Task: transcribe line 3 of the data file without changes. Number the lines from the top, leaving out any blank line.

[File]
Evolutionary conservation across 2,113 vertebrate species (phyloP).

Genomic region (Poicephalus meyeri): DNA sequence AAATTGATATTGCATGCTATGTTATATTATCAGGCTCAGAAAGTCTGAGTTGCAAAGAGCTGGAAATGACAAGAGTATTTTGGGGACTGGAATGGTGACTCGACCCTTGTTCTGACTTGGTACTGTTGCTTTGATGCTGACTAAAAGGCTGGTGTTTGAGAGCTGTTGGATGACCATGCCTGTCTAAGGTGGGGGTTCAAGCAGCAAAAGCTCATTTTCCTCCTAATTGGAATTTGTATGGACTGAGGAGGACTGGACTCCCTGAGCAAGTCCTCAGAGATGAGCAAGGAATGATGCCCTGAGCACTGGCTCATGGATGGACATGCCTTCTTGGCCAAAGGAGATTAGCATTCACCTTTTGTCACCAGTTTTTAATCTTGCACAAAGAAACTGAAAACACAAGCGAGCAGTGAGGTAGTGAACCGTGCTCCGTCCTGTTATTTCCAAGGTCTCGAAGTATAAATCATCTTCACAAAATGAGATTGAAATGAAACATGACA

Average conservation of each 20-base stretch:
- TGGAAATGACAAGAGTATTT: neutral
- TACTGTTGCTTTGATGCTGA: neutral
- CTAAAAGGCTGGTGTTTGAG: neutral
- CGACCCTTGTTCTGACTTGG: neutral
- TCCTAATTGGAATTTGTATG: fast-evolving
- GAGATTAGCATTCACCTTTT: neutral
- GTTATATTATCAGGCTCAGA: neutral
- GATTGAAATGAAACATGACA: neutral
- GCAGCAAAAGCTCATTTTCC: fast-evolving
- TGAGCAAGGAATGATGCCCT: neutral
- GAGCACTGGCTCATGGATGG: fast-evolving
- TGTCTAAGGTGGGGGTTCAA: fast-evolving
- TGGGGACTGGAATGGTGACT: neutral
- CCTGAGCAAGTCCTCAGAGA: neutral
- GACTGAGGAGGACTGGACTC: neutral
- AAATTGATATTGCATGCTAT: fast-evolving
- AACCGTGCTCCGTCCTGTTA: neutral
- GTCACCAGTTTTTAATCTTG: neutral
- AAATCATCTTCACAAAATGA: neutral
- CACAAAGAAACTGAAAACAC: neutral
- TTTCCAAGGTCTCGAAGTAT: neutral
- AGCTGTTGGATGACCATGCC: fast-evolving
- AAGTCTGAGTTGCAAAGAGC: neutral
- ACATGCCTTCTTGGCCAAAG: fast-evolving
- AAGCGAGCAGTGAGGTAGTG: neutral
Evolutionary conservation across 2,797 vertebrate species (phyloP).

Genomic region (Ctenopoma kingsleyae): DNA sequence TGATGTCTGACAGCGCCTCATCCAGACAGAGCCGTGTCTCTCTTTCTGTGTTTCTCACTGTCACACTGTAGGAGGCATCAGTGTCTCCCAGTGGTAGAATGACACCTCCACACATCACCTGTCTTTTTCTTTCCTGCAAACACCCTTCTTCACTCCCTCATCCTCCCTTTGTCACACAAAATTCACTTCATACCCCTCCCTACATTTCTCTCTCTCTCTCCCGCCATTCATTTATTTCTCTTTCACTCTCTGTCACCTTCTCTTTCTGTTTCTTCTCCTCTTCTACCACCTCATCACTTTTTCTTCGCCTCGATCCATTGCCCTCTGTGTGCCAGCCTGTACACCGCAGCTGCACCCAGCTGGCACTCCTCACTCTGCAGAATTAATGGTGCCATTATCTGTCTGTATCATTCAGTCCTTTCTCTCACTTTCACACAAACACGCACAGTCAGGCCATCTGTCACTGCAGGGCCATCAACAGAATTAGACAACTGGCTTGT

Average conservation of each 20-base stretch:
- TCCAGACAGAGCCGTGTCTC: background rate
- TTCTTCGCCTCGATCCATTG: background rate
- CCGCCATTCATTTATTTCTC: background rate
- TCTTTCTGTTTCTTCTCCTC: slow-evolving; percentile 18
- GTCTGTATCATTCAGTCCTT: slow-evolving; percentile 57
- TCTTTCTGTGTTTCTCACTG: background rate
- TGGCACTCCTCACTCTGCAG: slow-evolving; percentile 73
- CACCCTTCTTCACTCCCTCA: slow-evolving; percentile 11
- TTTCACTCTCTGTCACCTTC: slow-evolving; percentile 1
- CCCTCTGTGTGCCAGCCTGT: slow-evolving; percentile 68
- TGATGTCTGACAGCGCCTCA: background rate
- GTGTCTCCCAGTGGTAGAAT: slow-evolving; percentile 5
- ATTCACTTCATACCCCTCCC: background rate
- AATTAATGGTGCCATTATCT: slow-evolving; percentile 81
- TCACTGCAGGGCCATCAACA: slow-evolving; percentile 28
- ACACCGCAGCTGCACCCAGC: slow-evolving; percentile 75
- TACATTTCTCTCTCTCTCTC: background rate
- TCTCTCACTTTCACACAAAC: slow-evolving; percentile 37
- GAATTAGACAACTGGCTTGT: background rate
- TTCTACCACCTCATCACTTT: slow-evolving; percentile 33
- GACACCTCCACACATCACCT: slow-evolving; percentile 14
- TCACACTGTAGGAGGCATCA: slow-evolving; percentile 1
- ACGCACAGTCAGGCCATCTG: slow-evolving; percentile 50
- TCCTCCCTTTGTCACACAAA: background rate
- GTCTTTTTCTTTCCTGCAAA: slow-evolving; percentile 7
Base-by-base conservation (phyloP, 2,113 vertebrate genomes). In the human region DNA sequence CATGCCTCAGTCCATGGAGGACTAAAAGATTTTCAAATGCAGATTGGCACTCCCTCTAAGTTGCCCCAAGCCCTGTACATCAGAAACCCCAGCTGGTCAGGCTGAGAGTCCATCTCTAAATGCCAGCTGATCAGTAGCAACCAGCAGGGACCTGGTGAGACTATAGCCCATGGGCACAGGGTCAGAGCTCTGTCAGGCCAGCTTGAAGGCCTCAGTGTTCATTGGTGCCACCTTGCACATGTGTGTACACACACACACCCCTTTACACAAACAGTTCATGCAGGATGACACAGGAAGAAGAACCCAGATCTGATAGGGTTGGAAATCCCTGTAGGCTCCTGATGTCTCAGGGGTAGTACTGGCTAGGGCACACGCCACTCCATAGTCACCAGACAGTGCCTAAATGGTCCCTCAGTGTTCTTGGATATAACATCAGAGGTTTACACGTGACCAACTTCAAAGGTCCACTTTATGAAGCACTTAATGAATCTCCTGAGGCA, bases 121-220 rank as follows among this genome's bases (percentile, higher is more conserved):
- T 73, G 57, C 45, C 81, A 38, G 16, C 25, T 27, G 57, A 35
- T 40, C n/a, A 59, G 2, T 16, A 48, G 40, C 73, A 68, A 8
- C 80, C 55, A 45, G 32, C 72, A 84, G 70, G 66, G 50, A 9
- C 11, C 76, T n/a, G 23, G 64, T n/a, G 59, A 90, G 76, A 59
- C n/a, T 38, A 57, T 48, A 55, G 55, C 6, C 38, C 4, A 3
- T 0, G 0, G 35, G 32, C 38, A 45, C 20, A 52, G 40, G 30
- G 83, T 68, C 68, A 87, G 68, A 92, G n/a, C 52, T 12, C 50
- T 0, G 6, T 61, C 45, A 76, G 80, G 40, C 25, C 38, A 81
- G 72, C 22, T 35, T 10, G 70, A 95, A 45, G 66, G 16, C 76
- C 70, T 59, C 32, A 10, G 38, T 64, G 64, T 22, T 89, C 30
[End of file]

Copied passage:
Average conservation of each 20-base stretch: